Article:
Asked by Lord Roberts of Llandudno

Lord West of Spithead: The Criminal Records Bureau (CRB) issues higher-level disclosures (both standard and enhanced) for employment and licensing purposes, as provided for in Part V of the Police Act 1997. Higher-level disclosures (standard and enhanced) can be asked for only in relation to positions that are included in the Rehabilitation of Offenders Act 1974 (ROA) (Exceptions) Order 1975. These are positions/licensing requirements for which an employer/regulatory authority may ask to see spent as well as unspent conviction information.

Those families acting as host families for children from overseas who are under 18 would qualify for a higher-level disclosure if they are working in a regulated position as defined in Section 36(1)(a) to (h) of the Criminal Justice and Court Services Act (CJCSA) 2000. The CJCSA defines a child as someone who is under 18 (under 16 if the child is employed). If they are working (whether paid or unpaid) in a position whose normal duties include regularly caring for, training, supervising or being in sole charge of a person under 18, they would qualify for an enhanced disclosure. However, under Part V of the Police Act 1997 a disclosure would not be mandatory for any member of the host family.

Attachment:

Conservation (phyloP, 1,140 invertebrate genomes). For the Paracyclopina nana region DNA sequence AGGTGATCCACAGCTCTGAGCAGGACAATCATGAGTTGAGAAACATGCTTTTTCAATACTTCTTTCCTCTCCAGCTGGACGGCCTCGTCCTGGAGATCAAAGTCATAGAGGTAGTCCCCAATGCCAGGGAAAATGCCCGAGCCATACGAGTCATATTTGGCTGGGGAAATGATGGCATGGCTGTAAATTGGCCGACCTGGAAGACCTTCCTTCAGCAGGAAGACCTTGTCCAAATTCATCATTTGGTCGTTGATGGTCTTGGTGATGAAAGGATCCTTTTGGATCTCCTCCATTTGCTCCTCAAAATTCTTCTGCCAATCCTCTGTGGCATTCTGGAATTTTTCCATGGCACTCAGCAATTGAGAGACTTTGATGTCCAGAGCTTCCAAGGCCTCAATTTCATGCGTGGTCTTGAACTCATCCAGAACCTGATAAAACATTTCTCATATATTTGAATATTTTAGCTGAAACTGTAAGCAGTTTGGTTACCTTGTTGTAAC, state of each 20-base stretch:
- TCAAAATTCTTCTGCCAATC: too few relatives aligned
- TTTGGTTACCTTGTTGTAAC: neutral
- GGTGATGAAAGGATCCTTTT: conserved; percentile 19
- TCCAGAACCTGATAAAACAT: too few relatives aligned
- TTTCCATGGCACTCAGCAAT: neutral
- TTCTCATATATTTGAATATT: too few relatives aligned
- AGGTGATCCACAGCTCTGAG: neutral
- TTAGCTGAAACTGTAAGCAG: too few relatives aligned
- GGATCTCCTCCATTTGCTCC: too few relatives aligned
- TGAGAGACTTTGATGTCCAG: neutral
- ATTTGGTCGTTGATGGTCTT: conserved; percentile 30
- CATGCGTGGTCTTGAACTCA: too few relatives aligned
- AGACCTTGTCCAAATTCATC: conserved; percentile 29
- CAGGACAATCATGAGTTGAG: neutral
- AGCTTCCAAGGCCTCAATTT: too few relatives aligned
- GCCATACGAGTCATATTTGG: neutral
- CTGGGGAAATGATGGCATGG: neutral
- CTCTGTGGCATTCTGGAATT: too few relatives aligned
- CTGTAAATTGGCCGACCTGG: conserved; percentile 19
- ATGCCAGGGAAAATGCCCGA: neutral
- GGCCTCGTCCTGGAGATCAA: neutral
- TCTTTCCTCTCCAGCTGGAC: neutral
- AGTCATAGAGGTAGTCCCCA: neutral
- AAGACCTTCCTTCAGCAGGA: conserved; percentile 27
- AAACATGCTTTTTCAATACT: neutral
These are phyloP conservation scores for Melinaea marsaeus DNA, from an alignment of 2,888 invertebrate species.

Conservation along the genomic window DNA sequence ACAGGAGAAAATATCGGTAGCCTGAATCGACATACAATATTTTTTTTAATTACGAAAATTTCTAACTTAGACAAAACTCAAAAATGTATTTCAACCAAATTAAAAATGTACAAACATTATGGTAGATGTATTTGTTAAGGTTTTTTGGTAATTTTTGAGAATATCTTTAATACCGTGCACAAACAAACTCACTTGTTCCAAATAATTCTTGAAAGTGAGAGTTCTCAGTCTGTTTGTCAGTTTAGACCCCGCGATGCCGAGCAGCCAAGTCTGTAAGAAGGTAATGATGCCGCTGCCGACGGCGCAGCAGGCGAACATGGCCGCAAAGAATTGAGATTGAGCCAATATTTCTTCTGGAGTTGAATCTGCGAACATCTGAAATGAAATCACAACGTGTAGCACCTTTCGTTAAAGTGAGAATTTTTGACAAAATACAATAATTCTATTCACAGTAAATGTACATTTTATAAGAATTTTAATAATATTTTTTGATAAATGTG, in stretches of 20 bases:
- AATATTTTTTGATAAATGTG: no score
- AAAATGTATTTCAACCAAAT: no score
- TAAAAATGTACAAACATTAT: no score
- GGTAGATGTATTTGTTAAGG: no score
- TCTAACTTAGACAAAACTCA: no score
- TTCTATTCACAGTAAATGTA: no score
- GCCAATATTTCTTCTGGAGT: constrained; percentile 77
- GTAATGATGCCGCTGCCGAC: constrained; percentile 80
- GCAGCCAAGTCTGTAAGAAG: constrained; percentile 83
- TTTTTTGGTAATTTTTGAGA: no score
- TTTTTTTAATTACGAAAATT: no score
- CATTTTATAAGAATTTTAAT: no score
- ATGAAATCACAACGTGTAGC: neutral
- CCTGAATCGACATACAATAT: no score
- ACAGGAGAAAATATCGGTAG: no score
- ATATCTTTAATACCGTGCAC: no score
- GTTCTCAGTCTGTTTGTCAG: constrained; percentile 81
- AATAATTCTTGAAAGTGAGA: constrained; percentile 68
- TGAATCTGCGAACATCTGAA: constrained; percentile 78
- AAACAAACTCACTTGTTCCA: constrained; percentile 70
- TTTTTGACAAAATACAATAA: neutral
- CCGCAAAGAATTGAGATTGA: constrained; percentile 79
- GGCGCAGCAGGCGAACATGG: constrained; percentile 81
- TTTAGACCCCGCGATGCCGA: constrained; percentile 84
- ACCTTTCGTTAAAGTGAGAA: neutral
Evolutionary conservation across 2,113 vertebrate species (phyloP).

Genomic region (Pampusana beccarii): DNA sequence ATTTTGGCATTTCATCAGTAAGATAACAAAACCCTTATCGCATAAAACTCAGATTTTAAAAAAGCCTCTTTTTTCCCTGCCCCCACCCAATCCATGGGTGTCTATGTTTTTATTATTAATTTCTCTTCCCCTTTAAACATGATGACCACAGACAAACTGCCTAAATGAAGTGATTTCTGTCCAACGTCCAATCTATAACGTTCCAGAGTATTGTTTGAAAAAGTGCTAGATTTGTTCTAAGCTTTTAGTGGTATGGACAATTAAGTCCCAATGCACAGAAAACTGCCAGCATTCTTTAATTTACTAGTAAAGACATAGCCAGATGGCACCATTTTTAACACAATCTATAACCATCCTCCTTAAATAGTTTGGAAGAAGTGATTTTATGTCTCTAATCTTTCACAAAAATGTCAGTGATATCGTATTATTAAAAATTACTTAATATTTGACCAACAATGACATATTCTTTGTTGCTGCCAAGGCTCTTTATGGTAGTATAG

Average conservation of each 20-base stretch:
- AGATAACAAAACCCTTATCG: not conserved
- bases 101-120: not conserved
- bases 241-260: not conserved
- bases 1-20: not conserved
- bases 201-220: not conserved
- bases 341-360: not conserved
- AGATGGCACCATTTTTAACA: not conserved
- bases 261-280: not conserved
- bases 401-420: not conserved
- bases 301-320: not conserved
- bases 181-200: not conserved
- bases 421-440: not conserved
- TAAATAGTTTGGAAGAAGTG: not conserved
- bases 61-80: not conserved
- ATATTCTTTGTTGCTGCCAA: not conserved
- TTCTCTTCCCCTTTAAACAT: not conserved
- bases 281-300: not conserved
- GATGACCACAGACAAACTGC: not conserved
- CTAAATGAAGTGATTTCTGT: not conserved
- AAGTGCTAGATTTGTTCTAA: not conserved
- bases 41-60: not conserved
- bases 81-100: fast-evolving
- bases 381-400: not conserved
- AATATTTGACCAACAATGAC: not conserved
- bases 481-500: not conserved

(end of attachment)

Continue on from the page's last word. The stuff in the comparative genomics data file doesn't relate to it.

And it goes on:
It is for an employer or organisation, bearing in mind their legal and other responsibilities, to determine whether or not they should ask members of a host family to apply for a disclosure. If not using the

20 Jan 2009 : Column WA196

disclosure service, organisations with responsibility for employing people in positions of trust should have their own vetting requirements and procedures.

Asked by Lord Roberts of Llandudno

The Parliamentary Under-Secretary of State, Department for Children, Schools and Families (Baroness Morgan of Drefelin): I refer the noble Lord to my previous Answer on 26 November (Official Report, col. WA341). In addition, I am aware that groups such as the Watoto children's charity, which the noble Lord supports, have asked about how the forthcoming vetting and barring scheme will work for adults from overseas on short visits to the UK, who during their visit have contacts with UK children which bring the visiting adult into the scope of that scheme. Officials are liaising with these groups on a way forward.